According to private polling and focus groups conducted for the Labour Party, people are also becoming increasingly doubtful that the Government will fulfil its promises.
The warnings will fuel demands for a change of emphasis, made since Peter Mandelson quit as Secretary of State for Trade and Industry. The calls have been led by John Prescott, the Deputy Prime Minister, who said last week ministers should "get away from rhetoric and back on to the substance of government". An internal Labour report sent to ministers, and seen by The Independent, suggests his anxieties are justified.
Headed "1999 message", it insists Labour continues to enjoy a strong position with a stable poll lead over the Tories, and is seen as "strong on the economy". However, it warns that private polling found "increasing concerns about delivery" and "anxiety that Labour may be getting arrogant and might be losing touch".
Yesterday, two senior trade union leaders increased the pressure on Mr Blair by endorsing Mr Prescott's stance.
Bill Morris, general secretary of the Transport and General Workers' Union, said on GMTV the resignations of Mr Mandelson and Geoffrey Robinson as Paymaster-General "might be a price worth paying" if the Government could "refocus its philosophy, its ideology and its purposes".
Ken Jackson, leader of the normally loyal AEEU engineering union, is backing Mr Prescott's opposition to Mr Blair's plans for closer links with the Liberal Democrats.
In a speech on Saturday, Mr Jackson will say: "We supported modernisation because we wanted Labour back in power, but the agenda of proportional representation, closer links with the Liberals and breaking the link with the unions is one with which we have no sympathy at all. We are called the Labour Party for a reason and we will fight to keep it Labour."
The strategy outlined in the report suggests Mr Prescott has won his battle for Labour to go "back to basics". The party's key message will be that the Government is fulfilling its pledges. It will highlight five key achievements: falling hospital waiting lists; a minimum wage helping two million people; pounds 40bn extra for health and education; a record increase in child benefit; and 150,000 young people benefiting from the New Deal programme for the jobless.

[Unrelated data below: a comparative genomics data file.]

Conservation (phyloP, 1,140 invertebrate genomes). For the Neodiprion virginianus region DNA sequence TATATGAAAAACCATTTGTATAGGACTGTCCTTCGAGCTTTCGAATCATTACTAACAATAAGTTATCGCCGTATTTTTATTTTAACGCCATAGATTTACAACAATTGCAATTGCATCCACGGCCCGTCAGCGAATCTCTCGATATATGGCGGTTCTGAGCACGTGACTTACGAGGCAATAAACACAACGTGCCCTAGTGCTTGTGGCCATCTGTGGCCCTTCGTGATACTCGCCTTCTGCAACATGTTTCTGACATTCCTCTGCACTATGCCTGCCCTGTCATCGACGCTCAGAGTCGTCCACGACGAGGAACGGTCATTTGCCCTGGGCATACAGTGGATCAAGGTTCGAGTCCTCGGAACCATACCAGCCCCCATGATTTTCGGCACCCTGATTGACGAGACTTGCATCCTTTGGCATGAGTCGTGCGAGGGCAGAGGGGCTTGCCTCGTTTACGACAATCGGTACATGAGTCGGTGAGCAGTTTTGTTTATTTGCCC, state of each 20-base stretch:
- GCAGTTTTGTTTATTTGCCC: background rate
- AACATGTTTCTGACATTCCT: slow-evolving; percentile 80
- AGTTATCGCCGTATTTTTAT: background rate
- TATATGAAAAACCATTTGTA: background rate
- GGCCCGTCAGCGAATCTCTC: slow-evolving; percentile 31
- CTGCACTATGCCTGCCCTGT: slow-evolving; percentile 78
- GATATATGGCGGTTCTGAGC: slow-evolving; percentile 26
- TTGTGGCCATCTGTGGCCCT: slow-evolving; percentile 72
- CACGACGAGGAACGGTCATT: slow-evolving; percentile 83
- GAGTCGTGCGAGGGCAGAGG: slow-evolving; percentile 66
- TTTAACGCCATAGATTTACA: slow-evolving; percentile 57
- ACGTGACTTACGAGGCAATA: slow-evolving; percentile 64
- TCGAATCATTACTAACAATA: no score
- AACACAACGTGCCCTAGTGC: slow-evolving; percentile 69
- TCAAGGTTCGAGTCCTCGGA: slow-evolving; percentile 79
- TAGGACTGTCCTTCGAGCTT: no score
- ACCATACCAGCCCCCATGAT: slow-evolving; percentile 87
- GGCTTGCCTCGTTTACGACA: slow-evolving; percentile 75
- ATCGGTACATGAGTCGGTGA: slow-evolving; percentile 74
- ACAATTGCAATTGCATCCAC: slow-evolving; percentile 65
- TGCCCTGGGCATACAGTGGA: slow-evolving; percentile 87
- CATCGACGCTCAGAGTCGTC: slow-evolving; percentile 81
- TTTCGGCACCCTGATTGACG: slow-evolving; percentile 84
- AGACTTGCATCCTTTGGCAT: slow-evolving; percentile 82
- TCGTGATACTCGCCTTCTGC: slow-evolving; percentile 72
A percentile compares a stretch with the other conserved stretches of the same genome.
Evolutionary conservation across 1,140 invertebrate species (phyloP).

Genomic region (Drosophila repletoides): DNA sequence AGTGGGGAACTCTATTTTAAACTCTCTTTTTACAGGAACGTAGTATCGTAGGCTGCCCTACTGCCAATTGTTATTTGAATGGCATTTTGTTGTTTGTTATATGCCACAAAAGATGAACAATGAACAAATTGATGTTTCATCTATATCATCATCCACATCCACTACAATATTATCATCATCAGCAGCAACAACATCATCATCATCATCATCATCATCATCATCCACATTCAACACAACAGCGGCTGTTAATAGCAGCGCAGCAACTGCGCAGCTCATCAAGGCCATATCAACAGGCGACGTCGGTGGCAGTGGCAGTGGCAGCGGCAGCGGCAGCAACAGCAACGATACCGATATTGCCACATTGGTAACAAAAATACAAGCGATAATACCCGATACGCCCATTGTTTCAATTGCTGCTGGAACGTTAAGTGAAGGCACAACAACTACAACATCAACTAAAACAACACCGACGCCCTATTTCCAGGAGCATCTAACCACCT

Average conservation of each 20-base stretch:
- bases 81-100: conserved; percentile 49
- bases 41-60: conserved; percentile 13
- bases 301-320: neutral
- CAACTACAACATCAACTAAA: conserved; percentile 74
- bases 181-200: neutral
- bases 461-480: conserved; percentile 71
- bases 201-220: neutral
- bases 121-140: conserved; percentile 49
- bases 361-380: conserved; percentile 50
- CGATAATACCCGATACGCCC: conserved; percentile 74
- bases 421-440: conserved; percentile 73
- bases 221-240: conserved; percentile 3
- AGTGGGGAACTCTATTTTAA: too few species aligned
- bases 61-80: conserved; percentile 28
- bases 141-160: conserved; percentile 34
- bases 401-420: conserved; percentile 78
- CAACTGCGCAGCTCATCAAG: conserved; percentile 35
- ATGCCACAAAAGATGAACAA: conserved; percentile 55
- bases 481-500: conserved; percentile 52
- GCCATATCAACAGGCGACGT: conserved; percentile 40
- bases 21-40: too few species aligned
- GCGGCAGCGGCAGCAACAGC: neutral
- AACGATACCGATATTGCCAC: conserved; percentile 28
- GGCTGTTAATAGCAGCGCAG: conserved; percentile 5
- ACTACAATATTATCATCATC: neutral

Labour will seek to prevent a Tory recovery in this spring's elections to local authorities, the Scottish and Welsh assemblies and European Parliament by warning voters that William Hague's party will "put at risk" the "better Britain" Mr Blair is building. "We are portraying the Tories as a threat," the document admits. "The Tories oppose what Labour is doing. and would try to undo it."
The strategy document points to the "key dividing lines" between the parties, saying Labour has "strong leadership" while the Tories are "still drifting and divided" and that Mr Blair's party is "for the future" while Mr Hague's is "still stuck in the past".
But the Tories went on the attack yesterday, claiming the Government was in a "state of meltdown" because of its lack of direction and the personal rivalry in the Cabinet. John Redwood, the trade and industry spokesman, accused Mr Blair of "lacking moral and political judgement" after Downing Street said he would not order Gordon Brown, the Chancellor, to dismiss Charlie Whelan, his press secretary.
Mr Whelan denies leaking details of Mr Mandelson's pounds 373,000 personal loan from Mr Robinson, which led to their resignations. He is due to return to work at the Treasury today.
When Parliament returns a week today, Mr Brown will face Tory questions over his links with Mr Robinson. Yesterday, it emerged that the millionaire donated up to pounds 200,000 to the Smith Political Economy Unit, which helped Mr Brown to draw up his policies while Labour was in opposition.
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